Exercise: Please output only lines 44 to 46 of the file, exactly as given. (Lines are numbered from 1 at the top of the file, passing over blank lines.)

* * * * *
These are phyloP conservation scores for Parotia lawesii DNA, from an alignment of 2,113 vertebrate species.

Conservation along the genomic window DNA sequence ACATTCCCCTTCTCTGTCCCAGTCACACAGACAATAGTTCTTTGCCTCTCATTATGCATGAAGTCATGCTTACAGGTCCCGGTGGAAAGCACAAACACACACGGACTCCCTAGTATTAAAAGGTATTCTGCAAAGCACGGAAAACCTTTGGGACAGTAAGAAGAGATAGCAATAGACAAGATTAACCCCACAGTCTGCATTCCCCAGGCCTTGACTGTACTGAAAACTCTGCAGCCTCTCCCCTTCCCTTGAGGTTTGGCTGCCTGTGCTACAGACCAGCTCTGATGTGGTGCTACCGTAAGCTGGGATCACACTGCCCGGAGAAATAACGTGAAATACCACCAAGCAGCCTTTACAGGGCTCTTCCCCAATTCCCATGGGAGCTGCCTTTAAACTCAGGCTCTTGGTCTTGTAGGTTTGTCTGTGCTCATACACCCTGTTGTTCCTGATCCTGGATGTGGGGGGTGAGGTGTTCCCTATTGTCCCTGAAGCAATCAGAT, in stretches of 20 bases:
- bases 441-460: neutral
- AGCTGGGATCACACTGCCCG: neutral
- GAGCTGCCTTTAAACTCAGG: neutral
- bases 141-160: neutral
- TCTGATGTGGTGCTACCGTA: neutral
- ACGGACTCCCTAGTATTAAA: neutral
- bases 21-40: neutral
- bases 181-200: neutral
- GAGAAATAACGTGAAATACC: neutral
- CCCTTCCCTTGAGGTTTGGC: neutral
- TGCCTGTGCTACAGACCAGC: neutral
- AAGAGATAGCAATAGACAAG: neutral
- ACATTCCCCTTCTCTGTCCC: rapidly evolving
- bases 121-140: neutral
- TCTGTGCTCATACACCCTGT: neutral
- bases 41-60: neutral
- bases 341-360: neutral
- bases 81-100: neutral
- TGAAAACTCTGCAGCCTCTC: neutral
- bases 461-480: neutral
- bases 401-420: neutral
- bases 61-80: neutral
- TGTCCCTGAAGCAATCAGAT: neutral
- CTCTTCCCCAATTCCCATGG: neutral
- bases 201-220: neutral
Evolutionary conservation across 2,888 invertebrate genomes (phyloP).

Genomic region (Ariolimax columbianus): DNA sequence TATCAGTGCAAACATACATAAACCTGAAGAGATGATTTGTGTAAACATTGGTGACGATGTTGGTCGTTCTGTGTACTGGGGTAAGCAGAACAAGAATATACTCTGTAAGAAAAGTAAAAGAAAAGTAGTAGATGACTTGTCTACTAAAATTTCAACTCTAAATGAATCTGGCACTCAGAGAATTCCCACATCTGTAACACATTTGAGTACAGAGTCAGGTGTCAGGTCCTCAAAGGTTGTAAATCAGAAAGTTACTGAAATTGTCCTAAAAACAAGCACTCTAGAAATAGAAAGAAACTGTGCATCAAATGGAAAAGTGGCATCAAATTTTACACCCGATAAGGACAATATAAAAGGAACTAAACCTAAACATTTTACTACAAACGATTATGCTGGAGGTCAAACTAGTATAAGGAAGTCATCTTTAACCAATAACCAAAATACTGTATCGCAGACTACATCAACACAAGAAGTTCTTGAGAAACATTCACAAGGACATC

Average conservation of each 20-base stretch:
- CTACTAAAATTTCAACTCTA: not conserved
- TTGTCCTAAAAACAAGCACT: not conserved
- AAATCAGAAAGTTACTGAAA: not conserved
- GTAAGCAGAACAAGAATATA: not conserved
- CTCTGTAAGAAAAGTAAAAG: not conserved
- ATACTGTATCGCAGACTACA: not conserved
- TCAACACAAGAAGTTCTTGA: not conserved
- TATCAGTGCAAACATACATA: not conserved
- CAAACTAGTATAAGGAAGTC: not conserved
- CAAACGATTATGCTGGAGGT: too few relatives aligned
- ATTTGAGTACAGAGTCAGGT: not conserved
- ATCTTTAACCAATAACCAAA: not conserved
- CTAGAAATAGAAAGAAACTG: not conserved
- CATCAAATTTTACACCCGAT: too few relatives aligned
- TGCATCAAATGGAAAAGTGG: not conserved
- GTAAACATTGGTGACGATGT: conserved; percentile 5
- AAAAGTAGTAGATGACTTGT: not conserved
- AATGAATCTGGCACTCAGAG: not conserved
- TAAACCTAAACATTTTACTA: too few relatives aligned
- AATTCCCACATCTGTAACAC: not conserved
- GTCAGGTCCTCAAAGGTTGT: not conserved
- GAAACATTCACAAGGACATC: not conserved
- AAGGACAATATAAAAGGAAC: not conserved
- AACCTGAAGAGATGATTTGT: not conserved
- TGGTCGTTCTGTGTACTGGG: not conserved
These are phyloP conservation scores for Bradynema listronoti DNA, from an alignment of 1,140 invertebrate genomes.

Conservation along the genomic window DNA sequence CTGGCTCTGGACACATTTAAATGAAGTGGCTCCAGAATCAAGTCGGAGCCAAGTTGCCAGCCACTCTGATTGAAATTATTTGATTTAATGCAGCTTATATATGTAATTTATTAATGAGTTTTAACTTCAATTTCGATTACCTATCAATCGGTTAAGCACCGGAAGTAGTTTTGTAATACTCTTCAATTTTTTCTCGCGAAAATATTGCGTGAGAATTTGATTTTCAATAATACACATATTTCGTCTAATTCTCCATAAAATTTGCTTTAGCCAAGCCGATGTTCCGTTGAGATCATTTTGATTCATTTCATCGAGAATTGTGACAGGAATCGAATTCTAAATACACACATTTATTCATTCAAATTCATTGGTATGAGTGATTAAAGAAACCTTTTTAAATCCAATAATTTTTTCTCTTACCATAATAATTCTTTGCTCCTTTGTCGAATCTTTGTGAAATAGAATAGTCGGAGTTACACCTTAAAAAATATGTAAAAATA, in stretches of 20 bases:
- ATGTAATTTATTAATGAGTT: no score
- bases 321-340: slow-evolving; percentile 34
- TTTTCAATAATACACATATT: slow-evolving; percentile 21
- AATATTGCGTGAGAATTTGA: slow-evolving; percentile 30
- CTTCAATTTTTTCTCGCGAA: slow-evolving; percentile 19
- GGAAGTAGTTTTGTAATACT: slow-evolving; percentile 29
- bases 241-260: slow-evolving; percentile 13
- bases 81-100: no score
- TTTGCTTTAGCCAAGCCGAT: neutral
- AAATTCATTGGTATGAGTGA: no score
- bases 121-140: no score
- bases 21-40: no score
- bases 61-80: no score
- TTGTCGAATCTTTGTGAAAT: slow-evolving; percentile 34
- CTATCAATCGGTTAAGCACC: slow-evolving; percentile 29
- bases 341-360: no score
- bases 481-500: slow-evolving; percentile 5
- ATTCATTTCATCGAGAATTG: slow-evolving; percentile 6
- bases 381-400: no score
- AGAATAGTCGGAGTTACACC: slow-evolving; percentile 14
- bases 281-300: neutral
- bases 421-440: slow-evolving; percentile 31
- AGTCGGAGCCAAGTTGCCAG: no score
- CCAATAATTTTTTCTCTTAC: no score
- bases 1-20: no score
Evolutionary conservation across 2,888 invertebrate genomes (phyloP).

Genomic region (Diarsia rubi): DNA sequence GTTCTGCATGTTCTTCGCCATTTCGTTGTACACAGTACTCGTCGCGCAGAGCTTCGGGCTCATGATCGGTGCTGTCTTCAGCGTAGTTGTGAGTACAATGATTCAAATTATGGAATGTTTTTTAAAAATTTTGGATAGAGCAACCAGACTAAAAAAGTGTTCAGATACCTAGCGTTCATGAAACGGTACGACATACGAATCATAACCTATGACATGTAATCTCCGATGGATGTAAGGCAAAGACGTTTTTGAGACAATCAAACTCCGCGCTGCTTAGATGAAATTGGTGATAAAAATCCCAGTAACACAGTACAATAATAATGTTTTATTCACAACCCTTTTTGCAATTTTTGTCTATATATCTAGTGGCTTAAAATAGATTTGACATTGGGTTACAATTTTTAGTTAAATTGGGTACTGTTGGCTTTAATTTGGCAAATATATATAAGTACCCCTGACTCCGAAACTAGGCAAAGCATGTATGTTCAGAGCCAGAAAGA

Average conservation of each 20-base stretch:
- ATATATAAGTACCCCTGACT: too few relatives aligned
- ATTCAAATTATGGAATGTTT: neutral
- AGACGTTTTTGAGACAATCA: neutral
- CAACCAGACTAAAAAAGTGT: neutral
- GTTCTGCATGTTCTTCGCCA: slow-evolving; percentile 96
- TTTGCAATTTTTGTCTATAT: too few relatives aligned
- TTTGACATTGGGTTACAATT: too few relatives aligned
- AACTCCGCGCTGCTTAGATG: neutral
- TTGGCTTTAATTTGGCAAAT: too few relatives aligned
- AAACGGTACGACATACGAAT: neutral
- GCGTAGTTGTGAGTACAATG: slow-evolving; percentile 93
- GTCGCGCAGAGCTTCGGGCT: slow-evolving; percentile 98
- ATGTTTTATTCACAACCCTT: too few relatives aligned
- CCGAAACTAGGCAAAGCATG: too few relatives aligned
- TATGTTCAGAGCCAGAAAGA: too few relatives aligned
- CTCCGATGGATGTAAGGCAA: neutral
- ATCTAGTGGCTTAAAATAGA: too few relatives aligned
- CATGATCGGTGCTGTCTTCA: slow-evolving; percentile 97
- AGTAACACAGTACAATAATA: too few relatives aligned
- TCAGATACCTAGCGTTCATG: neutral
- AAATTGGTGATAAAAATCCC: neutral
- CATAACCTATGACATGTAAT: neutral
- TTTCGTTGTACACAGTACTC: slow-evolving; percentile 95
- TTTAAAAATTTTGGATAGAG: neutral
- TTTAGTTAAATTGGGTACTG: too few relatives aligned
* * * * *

- CATCAAATTTTACACCCGAT: too few relatives aligned
- TGCATCAAATGGAAAAGTGG: not conserved
- GTAAACATTGGTGACGATGT: conserved; percentile 5